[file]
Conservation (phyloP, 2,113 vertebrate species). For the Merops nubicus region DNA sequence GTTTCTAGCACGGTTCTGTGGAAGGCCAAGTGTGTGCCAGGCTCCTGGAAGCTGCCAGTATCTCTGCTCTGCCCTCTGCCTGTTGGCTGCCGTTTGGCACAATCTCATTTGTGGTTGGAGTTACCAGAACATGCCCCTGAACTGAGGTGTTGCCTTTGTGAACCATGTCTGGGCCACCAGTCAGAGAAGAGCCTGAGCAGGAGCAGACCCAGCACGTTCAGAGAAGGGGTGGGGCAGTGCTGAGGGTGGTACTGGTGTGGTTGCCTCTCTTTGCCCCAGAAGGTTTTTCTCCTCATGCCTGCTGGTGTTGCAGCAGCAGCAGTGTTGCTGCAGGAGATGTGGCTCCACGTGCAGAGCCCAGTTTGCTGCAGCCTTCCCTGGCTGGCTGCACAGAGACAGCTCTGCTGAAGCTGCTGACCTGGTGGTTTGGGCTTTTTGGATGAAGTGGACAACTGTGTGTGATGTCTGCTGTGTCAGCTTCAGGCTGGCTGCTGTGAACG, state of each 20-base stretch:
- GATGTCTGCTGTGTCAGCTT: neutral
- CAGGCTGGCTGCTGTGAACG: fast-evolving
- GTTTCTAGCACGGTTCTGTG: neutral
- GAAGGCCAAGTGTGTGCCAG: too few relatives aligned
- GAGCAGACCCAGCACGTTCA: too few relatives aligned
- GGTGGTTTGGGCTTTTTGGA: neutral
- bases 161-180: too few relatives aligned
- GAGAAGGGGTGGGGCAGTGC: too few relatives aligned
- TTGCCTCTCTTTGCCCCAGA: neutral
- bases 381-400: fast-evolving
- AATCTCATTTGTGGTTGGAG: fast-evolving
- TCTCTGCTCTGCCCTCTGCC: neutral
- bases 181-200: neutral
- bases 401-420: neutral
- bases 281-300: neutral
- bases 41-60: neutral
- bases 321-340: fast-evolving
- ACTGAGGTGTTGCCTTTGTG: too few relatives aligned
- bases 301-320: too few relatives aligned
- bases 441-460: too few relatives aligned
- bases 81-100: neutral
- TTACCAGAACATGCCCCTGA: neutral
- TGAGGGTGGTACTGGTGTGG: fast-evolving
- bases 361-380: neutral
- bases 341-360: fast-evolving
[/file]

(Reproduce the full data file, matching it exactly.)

Conservation (phyloP, 2,113 vertebrate species). For the Merops nubicus region DNA sequence GTTTCTAGCACGGTTCTGTGGAAGGCCAAGTGTGTGCCAGGCTCCTGGAAGCTGCCAGTATCTCTGCTCTGCCCTCTGCCTGTTGGCTGCCGTTTGGCACAATCTCATTTGTGGTTGGAGTTACCAGAACATGCCCCTGAACTGAGGTGTTGCCTTTGTGAACCATGTCTGGGCCACCAGTCAGAGAAGAGCCTGAGCAGGAGCAGACCCAGCACGTTCAGAGAAGGGGTGGGGCAGTGCTGAGGGTGGTACTGGTGTGGTTGCCTCTCTTTGCCCCAGAAGGTTTTTCTCCTCATGCCTGCTGGTGTTGCAGCAGCAGCAGTGTTGCTGCAGGAGATGTGGCTCCACGTGCAGAGCCCAGTTTGCTGCAGCCTTCCCTGGCTGGCTGCACAGAGACAGCTCTGCTGAAGCTGCTGACCTGGTGGTTTGGGCTTTTTGGATGAAGTGGACAACTGTGTGTGATGTCTGCTGTGTCAGCTTCAGGCTGGCTGCTGTGAACG, state of each 20-base stretch:
- GATGTCTGCTGTGTCAGCTT: neutral
- CAGGCTGGCTGCTGTGAACG: fast-evolving
- GTTTCTAGCACGGTTCTGTG: neutral
- GAAGGCCAAGTGTGTGCCAG: too few relatives aligned
- GAGCAGACCCAGCACGTTCA: too few relatives aligned
- GGTGGTTTGGGCTTTTTGGA: neutral
- bases 161-180: too few relatives aligned
- GAGAAGGGGTGGGGCAGTGC: too few relatives aligned
- TTGCCTCTCTTTGCCCCAGA: neutral
- bases 381-400: fast-evolving
- AATCTCATTTGTGGTTGGAG: fast-evolving
- TCTCTGCTCTGCCCTCTGCC: neutral
- bases 181-200: neutral
- bases 401-420: neutral
- bases 281-300: neutral
- bases 41-60: neutral
- bases 321-340: fast-evolving
- ACTGAGGTGTTGCCTTTGTG: too few relatives aligned
- bases 301-320: too few relatives aligned
- bases 441-460: too few relatives aligned
- bases 81-100: neutral
- TTACCAGAACATGCCCCTGA: neutral
- TGAGGGTGGTACTGGTGTGG: fast-evolving
- bases 361-380: neutral
- bases 341-360: fast-evolving